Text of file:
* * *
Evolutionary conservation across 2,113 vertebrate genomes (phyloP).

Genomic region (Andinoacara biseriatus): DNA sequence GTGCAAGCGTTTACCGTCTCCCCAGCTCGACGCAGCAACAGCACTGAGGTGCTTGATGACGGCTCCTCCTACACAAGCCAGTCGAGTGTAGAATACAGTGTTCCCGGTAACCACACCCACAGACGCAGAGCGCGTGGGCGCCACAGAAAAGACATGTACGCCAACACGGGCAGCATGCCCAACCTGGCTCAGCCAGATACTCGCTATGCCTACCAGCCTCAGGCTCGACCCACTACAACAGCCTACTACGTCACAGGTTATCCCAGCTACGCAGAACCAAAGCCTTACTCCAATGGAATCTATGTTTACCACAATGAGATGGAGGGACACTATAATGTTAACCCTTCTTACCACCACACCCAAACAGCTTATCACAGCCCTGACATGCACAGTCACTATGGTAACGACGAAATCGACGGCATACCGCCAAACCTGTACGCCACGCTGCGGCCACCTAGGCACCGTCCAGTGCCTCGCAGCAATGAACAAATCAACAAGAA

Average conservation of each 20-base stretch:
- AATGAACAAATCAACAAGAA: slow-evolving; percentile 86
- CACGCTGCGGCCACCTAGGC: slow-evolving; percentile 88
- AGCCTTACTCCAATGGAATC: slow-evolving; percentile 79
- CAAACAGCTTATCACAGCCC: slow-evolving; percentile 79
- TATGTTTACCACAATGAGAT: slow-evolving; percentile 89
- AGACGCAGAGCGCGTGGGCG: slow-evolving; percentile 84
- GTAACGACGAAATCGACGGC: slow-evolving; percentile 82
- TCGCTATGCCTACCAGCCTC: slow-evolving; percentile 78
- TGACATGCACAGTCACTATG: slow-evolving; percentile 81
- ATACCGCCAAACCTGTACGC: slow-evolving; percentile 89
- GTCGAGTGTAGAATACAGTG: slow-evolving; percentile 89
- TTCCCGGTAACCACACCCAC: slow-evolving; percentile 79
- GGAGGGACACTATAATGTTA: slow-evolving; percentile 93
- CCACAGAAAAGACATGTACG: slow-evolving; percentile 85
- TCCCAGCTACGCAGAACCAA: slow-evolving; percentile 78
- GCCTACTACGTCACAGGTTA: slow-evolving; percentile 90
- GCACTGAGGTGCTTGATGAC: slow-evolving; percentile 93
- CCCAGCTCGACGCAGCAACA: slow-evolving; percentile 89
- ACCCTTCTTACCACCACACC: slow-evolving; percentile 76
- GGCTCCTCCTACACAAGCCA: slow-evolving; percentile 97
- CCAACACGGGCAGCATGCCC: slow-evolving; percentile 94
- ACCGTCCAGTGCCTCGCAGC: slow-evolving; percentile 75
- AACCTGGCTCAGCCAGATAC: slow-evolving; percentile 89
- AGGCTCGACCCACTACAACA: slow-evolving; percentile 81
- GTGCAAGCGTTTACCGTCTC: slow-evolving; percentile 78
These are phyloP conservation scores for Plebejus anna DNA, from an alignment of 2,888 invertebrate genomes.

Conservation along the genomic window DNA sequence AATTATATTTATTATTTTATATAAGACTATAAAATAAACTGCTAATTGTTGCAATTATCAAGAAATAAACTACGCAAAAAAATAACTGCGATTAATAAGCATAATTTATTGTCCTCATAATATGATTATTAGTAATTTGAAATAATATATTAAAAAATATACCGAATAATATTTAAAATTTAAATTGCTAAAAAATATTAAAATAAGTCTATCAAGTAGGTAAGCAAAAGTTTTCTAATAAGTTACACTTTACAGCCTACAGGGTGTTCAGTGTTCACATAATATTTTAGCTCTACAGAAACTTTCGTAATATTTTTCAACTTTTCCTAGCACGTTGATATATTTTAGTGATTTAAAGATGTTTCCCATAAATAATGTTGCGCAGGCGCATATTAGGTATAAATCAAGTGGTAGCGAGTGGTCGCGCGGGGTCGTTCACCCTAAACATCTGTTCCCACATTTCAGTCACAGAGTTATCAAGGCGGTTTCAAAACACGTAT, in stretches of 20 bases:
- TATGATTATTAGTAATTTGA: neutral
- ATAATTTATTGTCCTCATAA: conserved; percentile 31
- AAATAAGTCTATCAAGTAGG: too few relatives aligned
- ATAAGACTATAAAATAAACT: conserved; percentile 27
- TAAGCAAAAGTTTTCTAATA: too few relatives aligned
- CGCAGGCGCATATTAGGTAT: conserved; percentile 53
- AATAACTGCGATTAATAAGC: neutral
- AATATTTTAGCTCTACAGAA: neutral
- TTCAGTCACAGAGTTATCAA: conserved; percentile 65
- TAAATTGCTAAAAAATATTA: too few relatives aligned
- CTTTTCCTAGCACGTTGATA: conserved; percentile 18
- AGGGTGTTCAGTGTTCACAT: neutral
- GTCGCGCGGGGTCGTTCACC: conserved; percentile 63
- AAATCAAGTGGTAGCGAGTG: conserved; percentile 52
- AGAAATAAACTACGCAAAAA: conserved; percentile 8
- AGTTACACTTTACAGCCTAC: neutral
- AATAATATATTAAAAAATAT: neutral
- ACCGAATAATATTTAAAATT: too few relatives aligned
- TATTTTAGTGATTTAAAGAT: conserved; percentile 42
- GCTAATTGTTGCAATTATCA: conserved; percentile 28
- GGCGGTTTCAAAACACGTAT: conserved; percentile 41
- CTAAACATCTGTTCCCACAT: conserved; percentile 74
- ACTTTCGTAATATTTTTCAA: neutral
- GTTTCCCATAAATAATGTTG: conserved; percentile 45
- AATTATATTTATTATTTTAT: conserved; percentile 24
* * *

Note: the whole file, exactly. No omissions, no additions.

Evolutionary conservation across 2,113 vertebrate genomes (phyloP).

Genomic region (Andinoacara biseriatus): DNA sequence GTGCAAGCGTTTACCGTCTCCCCAGCTCGACGCAGCAACAGCACTGAGGTGCTTGATGACGGCTCCTCCTACACAAGCCAGTCGAGTGTAGAATACAGTGTTCCCGGTAACCACACCCACAGACGCAGAGCGCGTGGGCGCCACAGAAAAGACATGTACGCCAACACGGGCAGCATGCCCAACCTGGCTCAGCCAGATACTCGCTATGCCTACCAGCCTCAGGCTCGACCCACTACAACAGCCTACTACGTCACAGGTTATCCCAGCTACGCAGAACCAAAGCCTTACTCCAATGGAATCTATGTTTACCACAATGAGATGGAGGGACACTATAATGTTAACCCTTCTTACCACCACACCCAAACAGCTTATCACAGCCCTGACATGCACAGTCACTATGGTAACGACGAAATCGACGGCATACCGCCAAACCTGTACGCCACGCTGCGGCCACCTAGGCACCGTCCAGTGCCTCGCAGCAATGAACAAATCAACAAGAA

Average conservation of each 20-base stretch:
- AATGAACAAATCAACAAGAA: slow-evolving; percentile 86
- CACGCTGCGGCCACCTAGGC: slow-evolving; percentile 88
- AGCCTTACTCCAATGGAATC: slow-evolving; percentile 79
- CAAACAGCTTATCACAGCCC: slow-evolving; percentile 79
- TATGTTTACCACAATGAGAT: slow-evolving; percentile 89
- AGACGCAGAGCGCGTGGGCG: slow-evolving; percentile 84
- GTAACGACGAAATCGACGGC: slow-evolving; percentile 82
- TCGCTATGCCTACCAGCCTC: slow-evolving; percentile 78
- TGACATGCACAGTCACTATG: slow-evolving; percentile 81
- ATACCGCCAAACCTGTACGC: slow-evolving; percentile 89
- GTCGAGTGTAGAATACAGTG: slow-evolving; percentile 89
- TTCCCGGTAACCACACCCAC: slow-evolving; percentile 79
- GGAGGGACACTATAATGTTA: slow-evolving; percentile 93
- CCACAGAAAAGACATGTACG: slow-evolving; percentile 85
- TCCCAGCTACGCAGAACCAA: slow-evolving; percentile 78
- GCCTACTACGTCACAGGTTA: slow-evolving; percentile 90
- GCACTGAGGTGCTTGATGAC: slow-evolving; percentile 93
- CCCAGCTCGACGCAGCAACA: slow-evolving; percentile 89
- ACCCTTCTTACCACCACACC: slow-evolving; percentile 76
- GGCTCCTCCTACACAAGCCA: slow-evolving; percentile 97
- CCAACACGGGCAGCATGCCC: slow-evolving; percentile 94
- ACCGTCCAGTGCCTCGCAGC: slow-evolving; percentile 75
- AACCTGGCTCAGCCAGATAC: slow-evolving; percentile 89
- AGGCTCGACCCACTACAACA: slow-evolving; percentile 81
- GTGCAAGCGTTTACCGTCTC: slow-evolving; percentile 78
These are phyloP conservation scores for Plebejus anna DNA, from an alignment of 2,888 invertebrate genomes.

Conservation along the genomic window DNA sequence AATTATATTTATTATTTTATATAAGACTATAAAATAAACTGCTAATTGTTGCAATTATCAAGAAATAAACTACGCAAAAAAATAACTGCGATTAATAAGCATAATTTATTGTCCTCATAATATGATTATTAGTAATTTGAAATAATATATTAAAAAATATACCGAATAATATTTAAAATTTAAATTGCTAAAAAATATTAAAATAAGTCTATCAAGTAGGTAAGCAAAAGTTTTCTAATAAGTTACACTTTACAGCCTACAGGGTGTTCAGTGTTCACATAATATTTTAGCTCTACAGAAACTTTCGTAATATTTTTCAACTTTTCCTAGCACGTTGATATATTTTAGTGATTTAAAGATGTTTCCCATAAATAATGTTGCGCAGGCGCATATTAGGTATAAATCAAGTGGTAGCGAGTGGTCGCGCGGGGTCGTTCACCCTAAACATCTGTTCCCACATTTCAGTCACAGAGTTATCAAGGCGGTTTCAAAACACGTAT, in stretches of 20 bases:
- TATGATTATTAGTAATTTGA: neutral
- ATAATTTATTGTCCTCATAA: conserved; percentile 31
- AAATAAGTCTATCAAGTAGG: too few relatives aligned
- ATAAGACTATAAAATAAACT: conserved; percentile 27
- TAAGCAAAAGTTTTCTAATA: too few relatives aligned
- CGCAGGCGCATATTAGGTAT: conserved; percentile 53
- AATAACTGCGATTAATAAGC: neutral
- AATATTTTAGCTCTACAGAA: neutral
- TTCAGTCACAGAGTTATCAA: conserved; percentile 65
- TAAATTGCTAAAAAATATTA: too few relatives aligned
- CTTTTCCTAGCACGTTGATA: conserved; percentile 18
- AGGGTGTTCAGTGTTCACAT: neutral
- GTCGCGCGGGGTCGTTCACC: conserved; percentile 63
- AAATCAAGTGGTAGCGAGTG: conserved; percentile 52
- AGAAATAAACTACGCAAAAA: conserved; percentile 8
- AGTTACACTTTACAGCCTAC: neutral
- AATAATATATTAAAAAATAT: neutral
- ACCGAATAATATTTAAAATT: too few relatives aligned
- TATTTTAGTGATTTAAAGAT: conserved; percentile 42
- GCTAATTGTTGCAATTATCA: conserved; percentile 28
- GGCGGTTTCAAAACACGTAT: conserved; percentile 41
- CTAAACATCTGTTCCCACAT: conserved; percentile 74
- ACTTTCGTAATATTTTTCAA: neutral
- GTTTCCCATAAATAATGTTG: conserved; percentile 45
- AATTATATTTATTATTTTAT: conserved; percentile 24